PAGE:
Raised in Montreal, a great boxer found dead:
Arturo Gatti, left, engaged in a memorable trilogy of bouts with Micky Ward. (Donna Connor/Associated Press)
Former world boxing champion Arturo Gatti, who was raised in Montreal, was found dead in northeastern Brazil on Saturday.
Gatti was found dead in a hotel room in Porto de Galinhas in what Brazilian police described as suspicious circumstances.
Police investigator Edilson Alves told The Associated Press that it was unclear how the 37-year-old died. "It is still too early to say anything concrete, although it is all very strange," Alves said.
Gatti's wife, Amanda, and 10-month-old son were unharmed.
Nicknamed "Thunder," Gatti was born in Italy but grew up in Montreal, where he learned to box.
Gatti moved to New Jersey as a teen and it was there that he began to embark on his professional career marked by some of the most exciting bouts in recent years in the sport.
"His entire boxing career he fought with us, we've known him since he was 17," Kathy Duva of promoter Main Events told The Associated Press. "It's just an unspeakable tragedy. I can't even find words. It's a horror."
Gatti built his reputation on a slew of slugfests that featured his ability to give and absorb a tremendous amount of punishment. On four separate occasions, he engaged in bouts recognized by Ring Magazine as the fight of the year.
He often lived outside the ring like he fought, arrested most recently in April for assault.
After winning the International Boxing Federation 130-pound junior lightweight title in 1995 against Tracy Harris Paterson, he defended the title three times. Included were knockout wins over Wilson Rodriguez and Gabriel Ruelas, bouts in which he was badly hurt before rebounding to win.
The Ruelas bout got the nod as Ring's fight of 1997.
Gatti lost the belt to Angel Manfredy, and many wrote him off when he lost two stirring battles with Ivan Robinson, the first of which was named fight of the year in 1998.
Unable to avoid punches Gatti was able to regroup in his career in large part thanks to new trainer James (Buddy) McGirt, who tried his best to get his charge to resist the urge to brawl in every bout.
The pairing was successful, allowing Gatti to win a second world title belt in 2004 when he defeated Italy's Gianluca Branco by decision.
Still, his limitations as a fighter were exposed when he fought the elite in boxing, and he lost one-sided fights to the likes of Oscar De La Hoya and Floyd Mayweather.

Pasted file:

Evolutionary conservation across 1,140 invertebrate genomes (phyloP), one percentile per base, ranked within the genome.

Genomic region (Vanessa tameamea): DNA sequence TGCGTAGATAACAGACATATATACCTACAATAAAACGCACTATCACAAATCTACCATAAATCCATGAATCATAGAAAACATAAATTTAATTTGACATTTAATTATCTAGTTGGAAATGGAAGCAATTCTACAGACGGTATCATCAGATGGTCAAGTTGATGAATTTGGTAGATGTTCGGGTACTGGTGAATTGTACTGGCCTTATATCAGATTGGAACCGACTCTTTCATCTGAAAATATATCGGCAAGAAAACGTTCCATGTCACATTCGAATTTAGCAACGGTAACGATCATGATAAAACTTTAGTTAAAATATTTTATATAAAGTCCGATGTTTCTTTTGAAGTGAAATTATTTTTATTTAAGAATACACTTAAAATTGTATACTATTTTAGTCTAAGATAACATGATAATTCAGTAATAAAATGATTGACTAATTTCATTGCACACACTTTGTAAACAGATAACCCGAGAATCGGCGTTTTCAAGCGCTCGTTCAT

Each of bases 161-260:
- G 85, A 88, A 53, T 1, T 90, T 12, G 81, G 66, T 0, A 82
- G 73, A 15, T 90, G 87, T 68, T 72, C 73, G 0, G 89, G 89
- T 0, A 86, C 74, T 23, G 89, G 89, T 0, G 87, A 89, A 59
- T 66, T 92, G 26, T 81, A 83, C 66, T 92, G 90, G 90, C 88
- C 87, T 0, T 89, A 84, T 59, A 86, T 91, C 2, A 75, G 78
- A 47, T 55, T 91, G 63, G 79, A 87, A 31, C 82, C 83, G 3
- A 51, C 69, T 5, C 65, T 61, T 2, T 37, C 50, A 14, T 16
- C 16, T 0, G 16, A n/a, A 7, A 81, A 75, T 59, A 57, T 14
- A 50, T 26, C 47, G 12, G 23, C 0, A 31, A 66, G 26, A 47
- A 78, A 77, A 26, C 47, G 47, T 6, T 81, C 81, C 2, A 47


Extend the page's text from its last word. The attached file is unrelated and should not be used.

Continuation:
Critics derided Gatti's inability to avoid punches, and some wins didn't come without controversy. He took full advantage of weigh-ins held a day before fight time, often packing back on several pounds by the time the bell rang.
Joey Gamache, after a vicious knockout loss to Gatti in 2000, sued the New York State Athletic Commission after it was revealed there had been an 18-pound gap in weight between the men, essentially putting them in different weight classes.
Gatti was scheduled to testify next week in New York in connection with the lawsuit, according to a report in the New York Daily News.
But Gatti had legions of followers for a style that hearkened back to boxing's televised glory days of the 1950s. Thousands turned out for frequent bouts at Boardwalk Hall in Atlantic City, where he would enter to the strains of Thunderstruck by AC/DC.
He essentially became a New Jersey son, only fighting professionally once in Montreal.
Gatti sealed his place in boxing history with three brutal junior welterweight bouts in 2002-03 against Micky Ward, winning two. The first and third fights of the trilogy were recognized by Ring and the fans as the best of the year for their excitement level.
Despite battering each other from pillar to post, the two men forged a friendship. After he retired, Ward on occasion even accompanied Gatti on his walks to the ring,
Gatti last fought in 2007, losing by seventh-round stoppage to Alfonso Gomez. He finished with a record of 40-9, with 31 knockouts.
This guy was Tough , with a capital HF&RV